One of the many photogenic birds to be found in Cuba is the Caribbean flamingo. They are the only type of flamingo to naturally inhabit the North American continent, hence they are sometimes referred to as "American flamingos" (Phoenicopterus ruber in Latin). As water birds they live in and around lagoons and lakes, and you can spot them from a mile away with their pinkish feathers and their tendency to group together in large colonies. They have a life expectancy of around 40 years, high for a bird, and as a species they are thriving, with their conservation status ranked by the IUCN as "least concern"". To celebrate this magnificent bird, here are ten fun facts:
Cuba is home to the largest flamingo colonies in the western hemisphere
Cuba is home to approximately 70 thousand Caribbean flamingos and 50 thousand chicks. The largest colonies can be found in the Rio Maximo Wildlife Reserve, where Cuban biologists are focused on the conservation and rehabilitation of the birds.
Their bright pinkish colour comes from eating shrimps and algae
The carotenoid content of crustaceans, especially shrimps, and various algae, lead to the visible pigmentation of flamingos. Caribbean flamingos are particularly bright, sometimes even a hue of red and orange, as they tend to ingest a higher amount of carotenoids than flamingos in other parts of the world.
Incidentally, it is this pigmentation, and the way in which it patterns the bird, which is why they are called flamingos, which etymologically derives from the Latin "flamma"" meaning flame.
Watching them take flight is not dissimilar to watching an aeroplane take off
That is to say, they need a run up before taking off into the air. Just like an aeroplane, they pick up speed and momentum first before taking off into the sky. Sometimes you can witness individual birds take off, at other times a whole flock of flamingos (or to use the particularly apt linguistic terminology, "a flamboyance of flamingos") take off together. They fly at a speed of between 31 and 37 miles per hour. They are generally not migratory birds, though will sometimes move their colonies if circumstances require, such as water level changes.
They sleep and rest standing upright on one leg
It is thought that this actually uses less energy than if they were stood on both legs. As one leg keeps them upright, the other leg is tucked under its wing where it nestles their head. Most flamingos prefer to rest their head to their right, and scientists have noted that those that rest their head to the left are more likely to be involved in violent clashes with other birds.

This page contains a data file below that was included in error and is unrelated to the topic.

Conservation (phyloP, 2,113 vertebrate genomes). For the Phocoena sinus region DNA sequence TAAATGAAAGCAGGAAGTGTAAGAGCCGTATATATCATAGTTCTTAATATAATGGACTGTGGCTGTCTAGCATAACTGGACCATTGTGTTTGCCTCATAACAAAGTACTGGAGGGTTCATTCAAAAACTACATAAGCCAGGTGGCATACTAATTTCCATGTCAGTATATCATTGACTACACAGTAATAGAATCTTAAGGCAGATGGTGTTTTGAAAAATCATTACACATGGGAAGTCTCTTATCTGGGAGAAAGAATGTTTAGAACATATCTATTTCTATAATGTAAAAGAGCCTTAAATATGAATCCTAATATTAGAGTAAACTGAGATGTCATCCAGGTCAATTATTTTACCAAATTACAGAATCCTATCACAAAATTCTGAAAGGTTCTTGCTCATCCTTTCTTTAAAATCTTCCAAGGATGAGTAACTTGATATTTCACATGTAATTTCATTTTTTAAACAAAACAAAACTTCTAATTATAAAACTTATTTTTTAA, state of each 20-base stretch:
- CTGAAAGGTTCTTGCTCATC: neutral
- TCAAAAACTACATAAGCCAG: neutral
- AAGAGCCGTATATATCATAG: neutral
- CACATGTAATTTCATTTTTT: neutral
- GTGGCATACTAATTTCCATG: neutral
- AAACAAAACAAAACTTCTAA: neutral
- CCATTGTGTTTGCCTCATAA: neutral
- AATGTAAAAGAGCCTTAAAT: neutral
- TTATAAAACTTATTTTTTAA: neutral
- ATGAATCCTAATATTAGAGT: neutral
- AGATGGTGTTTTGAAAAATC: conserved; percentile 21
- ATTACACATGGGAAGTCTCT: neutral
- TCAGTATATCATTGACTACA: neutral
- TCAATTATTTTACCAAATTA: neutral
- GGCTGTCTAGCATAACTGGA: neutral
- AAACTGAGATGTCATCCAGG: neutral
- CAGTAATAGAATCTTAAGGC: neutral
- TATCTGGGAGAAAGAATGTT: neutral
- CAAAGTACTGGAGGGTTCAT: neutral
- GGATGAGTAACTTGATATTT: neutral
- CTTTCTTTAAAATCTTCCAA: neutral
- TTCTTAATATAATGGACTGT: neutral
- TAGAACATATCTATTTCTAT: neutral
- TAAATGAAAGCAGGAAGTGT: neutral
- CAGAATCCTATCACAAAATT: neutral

Their relationships are...complicated
A whole book could be written about flamingo relationships (friends and lovers) and mating practices. To keep it brief, they are normally serially monogamous when producing offspring, in that they normally stick with one partner with whom they produce an egg, but at some point in the following few years switch to another partner. Scientists have observed the importance of dance moves in attracting a mate, and those with a larger variety of movements seemed to be viewed as more attractive. It is presumed that this is because good motor function shows they would have great agility to catch food and feed a chicks.
Other studies have shown how friendship is an important part of their life until the very end, and they actively spend time with certain friends and ignore and avoid others. They don’t always hang out with their mating partner, so these friendships are clearly valued as part of their survival.
The offspring are raised in a communal nursery
Flamingos all tend to mate at a similar time so that they can then raise the chicks at the same time. Incidentally, they are far more likely to mate when it is raining. One reason for this is thought to be that water is an essential part of their existence, and if there is no rain then a potential fear of a forthcoming draught could make it impractical to have a chick. Whilst mutual support is given in the communal nursery when raising the chicks, the parents still recognise and give the focus of their support to their own offspring.
They cannot bend their knees backwards
If you observe the way that flamingos are bending their legs in different directions, it may look like they are performing an incredible feat of nature - it looks as if they are bending their knees backwards! However, it is actually their ankle that is pivoting. Their knee is located much higher up than the human eye perceives, and is usually obscured from view by their feathers.
Their long legs are adapted to wade through shallow waters
Scientists believe this is an evolutionary adaptation that, combined with their webbed feet hitting the water bed, helps to stir up potential food sources. When the water gets too deep, though, they simply float on the surface. Their long necks are also thought to be an adaptation allowing them to plunge deep into the water. They are filter feeders, taking up water in the beaks and filtering it for any food sources.
They can hold their breathe for several minutes
With their long necks plunging their head deep into the water, the ability to hold their breathe is important. Estimates vary, but it is not uncommon to see a flamingos head scanning underwater for longer than a minute.
They have eyes larger than their brain
This is self-explanatory. It is worth noting that their eyes are not big, so this really is a compact brain. One wonders whether such a small brain can have complex philosophical thoughts, like a human brain, or if it is much more focused on catching its next shrimp. Considering their propensity for friendships and forming complex social groups that are not directly linked to reproduction, it seems safe to assume that their brain’s size is not necessarily reflective of its capabilities.